April 12, 2023 - 1:00pm

Anglosphere countries’ best chance of beating the civilisational autoimmune disease I call cultural socialism, elsewhere known as ‘wokeness’, is a total reform of corrupt institutions. That goal is only within reach in the United States, thanks to an electorate that has woken up to culture war issues and politicians willing to take on the progressive establishment, notably Florida’s Ron DeSantis.

Yet the pro-life movement is now the biggest obstacle to making that happen. How so? Abortion bans are unpopular, with barely a third of Americans saying abortion should be illegal in most cases. Even 40% of Republicans are opposed. In Florida, DeSantis has said he will sign a bill into law that would restrict abortion to within six weeks of pregnancy, effectively outlawing the practice.

Since two in three Florida voters oppose the measure, it represents a big withdrawal from the state governor’s bank of political capital. As the 2022 midterms showed, anti-abortion politics is a major vote loser for the GOP, and current polls rank this as their biggest weak spot. In effect, abortion fundamentalism is likely to damage Republican chances at state and federal levels, perhaps fatally. This makes it considerably less likely that DeSantis will be able to complete his anti-woke legislative agenda.

The anti-abortion cause punches above its weight for the same reason tax cuts do: these are the priorities of the donors and lobbies which make up the Republican establishment. They also resonate with committed party activists, many of whom spring from evangelical parachurch organisations. As evidence: just four red states have outlawed affirmative action while 13 have banned abortion, even though two-thirds of Americans support the former and just a third the latter.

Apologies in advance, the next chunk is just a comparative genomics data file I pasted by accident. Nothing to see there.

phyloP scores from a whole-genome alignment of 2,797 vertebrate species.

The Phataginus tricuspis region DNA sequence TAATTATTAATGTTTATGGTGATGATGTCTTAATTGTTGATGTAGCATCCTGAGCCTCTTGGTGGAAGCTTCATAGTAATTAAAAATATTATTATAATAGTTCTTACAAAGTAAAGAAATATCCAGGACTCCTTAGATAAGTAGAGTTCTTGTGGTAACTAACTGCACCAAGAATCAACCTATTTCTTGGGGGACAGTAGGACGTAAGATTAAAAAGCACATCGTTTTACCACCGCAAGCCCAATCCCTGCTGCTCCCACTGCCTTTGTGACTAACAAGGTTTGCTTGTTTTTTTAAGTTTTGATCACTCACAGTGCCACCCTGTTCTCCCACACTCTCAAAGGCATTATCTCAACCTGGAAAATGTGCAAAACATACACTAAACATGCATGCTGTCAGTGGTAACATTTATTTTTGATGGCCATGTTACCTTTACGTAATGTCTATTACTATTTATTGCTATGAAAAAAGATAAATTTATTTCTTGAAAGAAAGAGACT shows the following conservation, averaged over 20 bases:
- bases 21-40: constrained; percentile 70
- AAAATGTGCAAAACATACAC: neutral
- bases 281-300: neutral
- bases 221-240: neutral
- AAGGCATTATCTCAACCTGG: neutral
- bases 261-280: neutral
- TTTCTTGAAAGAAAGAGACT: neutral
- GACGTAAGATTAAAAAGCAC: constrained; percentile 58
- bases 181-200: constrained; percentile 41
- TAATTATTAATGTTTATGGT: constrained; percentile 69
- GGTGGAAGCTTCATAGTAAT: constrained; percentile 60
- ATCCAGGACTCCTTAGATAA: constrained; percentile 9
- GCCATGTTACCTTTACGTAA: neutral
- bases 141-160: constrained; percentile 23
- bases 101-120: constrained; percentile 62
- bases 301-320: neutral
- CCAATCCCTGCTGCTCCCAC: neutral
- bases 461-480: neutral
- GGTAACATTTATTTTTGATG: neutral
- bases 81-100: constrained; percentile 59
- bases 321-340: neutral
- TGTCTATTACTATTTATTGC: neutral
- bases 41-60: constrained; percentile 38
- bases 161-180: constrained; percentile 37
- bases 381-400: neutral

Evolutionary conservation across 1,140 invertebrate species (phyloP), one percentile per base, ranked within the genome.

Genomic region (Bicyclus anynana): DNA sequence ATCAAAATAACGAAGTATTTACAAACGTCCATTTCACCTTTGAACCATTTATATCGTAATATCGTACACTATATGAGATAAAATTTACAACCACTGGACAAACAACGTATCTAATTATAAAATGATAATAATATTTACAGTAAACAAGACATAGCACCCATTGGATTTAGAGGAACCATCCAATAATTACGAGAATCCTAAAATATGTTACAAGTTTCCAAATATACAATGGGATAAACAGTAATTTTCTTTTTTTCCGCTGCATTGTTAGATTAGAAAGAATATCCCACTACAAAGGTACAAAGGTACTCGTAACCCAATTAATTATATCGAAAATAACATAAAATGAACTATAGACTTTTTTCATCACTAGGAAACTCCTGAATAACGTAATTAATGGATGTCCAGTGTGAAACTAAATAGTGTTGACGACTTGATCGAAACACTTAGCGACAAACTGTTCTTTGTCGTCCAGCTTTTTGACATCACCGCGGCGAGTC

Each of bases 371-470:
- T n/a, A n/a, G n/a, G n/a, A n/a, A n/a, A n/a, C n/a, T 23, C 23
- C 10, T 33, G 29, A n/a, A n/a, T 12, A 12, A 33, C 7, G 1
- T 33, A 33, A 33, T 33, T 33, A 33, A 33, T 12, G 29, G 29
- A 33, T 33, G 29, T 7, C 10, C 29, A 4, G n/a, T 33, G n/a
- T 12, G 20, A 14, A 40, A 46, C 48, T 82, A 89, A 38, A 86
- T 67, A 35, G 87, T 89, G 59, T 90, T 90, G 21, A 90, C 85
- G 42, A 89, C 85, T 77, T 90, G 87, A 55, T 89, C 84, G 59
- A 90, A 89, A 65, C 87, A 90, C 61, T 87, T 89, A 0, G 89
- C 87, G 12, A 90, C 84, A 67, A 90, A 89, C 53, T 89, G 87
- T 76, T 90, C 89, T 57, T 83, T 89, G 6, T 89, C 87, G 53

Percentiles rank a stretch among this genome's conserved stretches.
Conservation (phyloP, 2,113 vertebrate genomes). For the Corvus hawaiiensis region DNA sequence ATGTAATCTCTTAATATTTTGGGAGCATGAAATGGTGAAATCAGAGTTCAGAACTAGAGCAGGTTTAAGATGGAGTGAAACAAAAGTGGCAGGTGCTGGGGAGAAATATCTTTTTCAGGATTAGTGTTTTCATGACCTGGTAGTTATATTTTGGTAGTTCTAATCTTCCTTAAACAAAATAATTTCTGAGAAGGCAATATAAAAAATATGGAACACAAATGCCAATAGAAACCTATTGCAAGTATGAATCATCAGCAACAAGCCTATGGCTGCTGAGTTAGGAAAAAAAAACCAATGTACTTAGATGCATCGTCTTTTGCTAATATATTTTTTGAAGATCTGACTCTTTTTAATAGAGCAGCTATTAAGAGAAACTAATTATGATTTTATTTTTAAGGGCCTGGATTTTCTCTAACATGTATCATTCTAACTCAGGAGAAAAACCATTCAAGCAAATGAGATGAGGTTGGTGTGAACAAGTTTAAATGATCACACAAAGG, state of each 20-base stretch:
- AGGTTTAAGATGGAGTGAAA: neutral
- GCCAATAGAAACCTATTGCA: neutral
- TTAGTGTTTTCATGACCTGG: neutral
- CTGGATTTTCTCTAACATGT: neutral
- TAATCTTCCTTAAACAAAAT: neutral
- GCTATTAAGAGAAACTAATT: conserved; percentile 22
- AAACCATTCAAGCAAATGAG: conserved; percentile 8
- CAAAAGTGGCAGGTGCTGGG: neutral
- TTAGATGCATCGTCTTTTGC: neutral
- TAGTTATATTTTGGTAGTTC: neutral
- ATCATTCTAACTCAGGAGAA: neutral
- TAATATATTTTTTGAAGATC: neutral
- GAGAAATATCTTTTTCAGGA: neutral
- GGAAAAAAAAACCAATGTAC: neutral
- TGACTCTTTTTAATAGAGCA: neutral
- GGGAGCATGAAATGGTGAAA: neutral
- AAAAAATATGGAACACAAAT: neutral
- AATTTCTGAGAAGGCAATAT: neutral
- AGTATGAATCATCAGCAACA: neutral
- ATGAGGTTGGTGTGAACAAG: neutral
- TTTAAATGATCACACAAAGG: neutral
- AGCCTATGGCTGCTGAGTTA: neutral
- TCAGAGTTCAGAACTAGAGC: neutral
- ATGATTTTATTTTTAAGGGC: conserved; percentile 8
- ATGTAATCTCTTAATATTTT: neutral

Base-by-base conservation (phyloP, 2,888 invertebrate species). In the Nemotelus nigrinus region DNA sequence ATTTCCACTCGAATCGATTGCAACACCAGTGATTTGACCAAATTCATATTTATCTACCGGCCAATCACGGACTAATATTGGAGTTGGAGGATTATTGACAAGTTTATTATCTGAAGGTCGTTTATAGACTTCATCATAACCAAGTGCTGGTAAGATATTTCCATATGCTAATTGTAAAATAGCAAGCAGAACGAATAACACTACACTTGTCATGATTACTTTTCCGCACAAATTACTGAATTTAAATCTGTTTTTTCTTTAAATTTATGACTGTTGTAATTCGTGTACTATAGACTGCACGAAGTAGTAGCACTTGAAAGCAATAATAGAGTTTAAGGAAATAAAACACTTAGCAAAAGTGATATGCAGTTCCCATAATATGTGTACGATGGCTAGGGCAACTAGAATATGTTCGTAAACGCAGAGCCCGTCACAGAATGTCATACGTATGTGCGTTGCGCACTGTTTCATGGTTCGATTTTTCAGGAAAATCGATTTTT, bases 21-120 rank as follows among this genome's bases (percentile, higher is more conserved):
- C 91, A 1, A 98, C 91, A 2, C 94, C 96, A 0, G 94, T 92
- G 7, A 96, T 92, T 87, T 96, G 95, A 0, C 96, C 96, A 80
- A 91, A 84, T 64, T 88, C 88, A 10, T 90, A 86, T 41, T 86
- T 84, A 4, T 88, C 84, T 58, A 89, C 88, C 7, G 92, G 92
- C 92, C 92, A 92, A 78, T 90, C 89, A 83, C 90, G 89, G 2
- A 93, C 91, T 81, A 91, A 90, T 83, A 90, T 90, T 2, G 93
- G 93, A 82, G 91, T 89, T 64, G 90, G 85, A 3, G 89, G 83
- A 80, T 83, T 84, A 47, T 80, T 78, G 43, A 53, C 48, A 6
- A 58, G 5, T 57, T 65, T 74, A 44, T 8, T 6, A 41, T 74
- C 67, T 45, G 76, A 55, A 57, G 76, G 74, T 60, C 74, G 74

Kristi Noem of South Dakota and Eric Holcomb of Indiana are two Republican governors who have vetoed bills that would have prevented transgender athletes from competing in women’s sports — despite clear majorities of their states’ voters supporting such bans. Noem wielded her staunch anti-abortion credentials in a bid to deflect criticism. In both cases, the business lobby won out in a way it never would have on issues dear to the pro-life movement.

The question remains as to why conservative parties have been so slow to counter affirmative action, woke schools and colleges, and captured bureaucracies when such policies are extremely popular. The answer is that small and unpopular establishment causes like invading foreign countries, banning abortion or cutting Social Security are better organised and funded. Until culture war and border issues can level that playing field, they will continue to be thrown under the bus by the GOP.

Abortion, like the economy and foreign policy, is also a sandbox that progressive sections of the media will permit conservatives to play in without being accused of racism, sexism or homophobia. Ploughing established furrows is easier than breaking tough new ground.

The Republican establishment says it cares about ending affirmative action, halting critical race and gender theory in schools, and controlling the leaky southern border. In reality, it is willing to sacrifice these populist causes to mollify the unpopular fixations of the party’s donor class.


Eric Kaufmann is Professor of Politics at Birkbeck, University of London, and author of Whiteshift: Immigration, Populism and the Future of White Majorities. He is a Senior Fellow at Policy Exchange.

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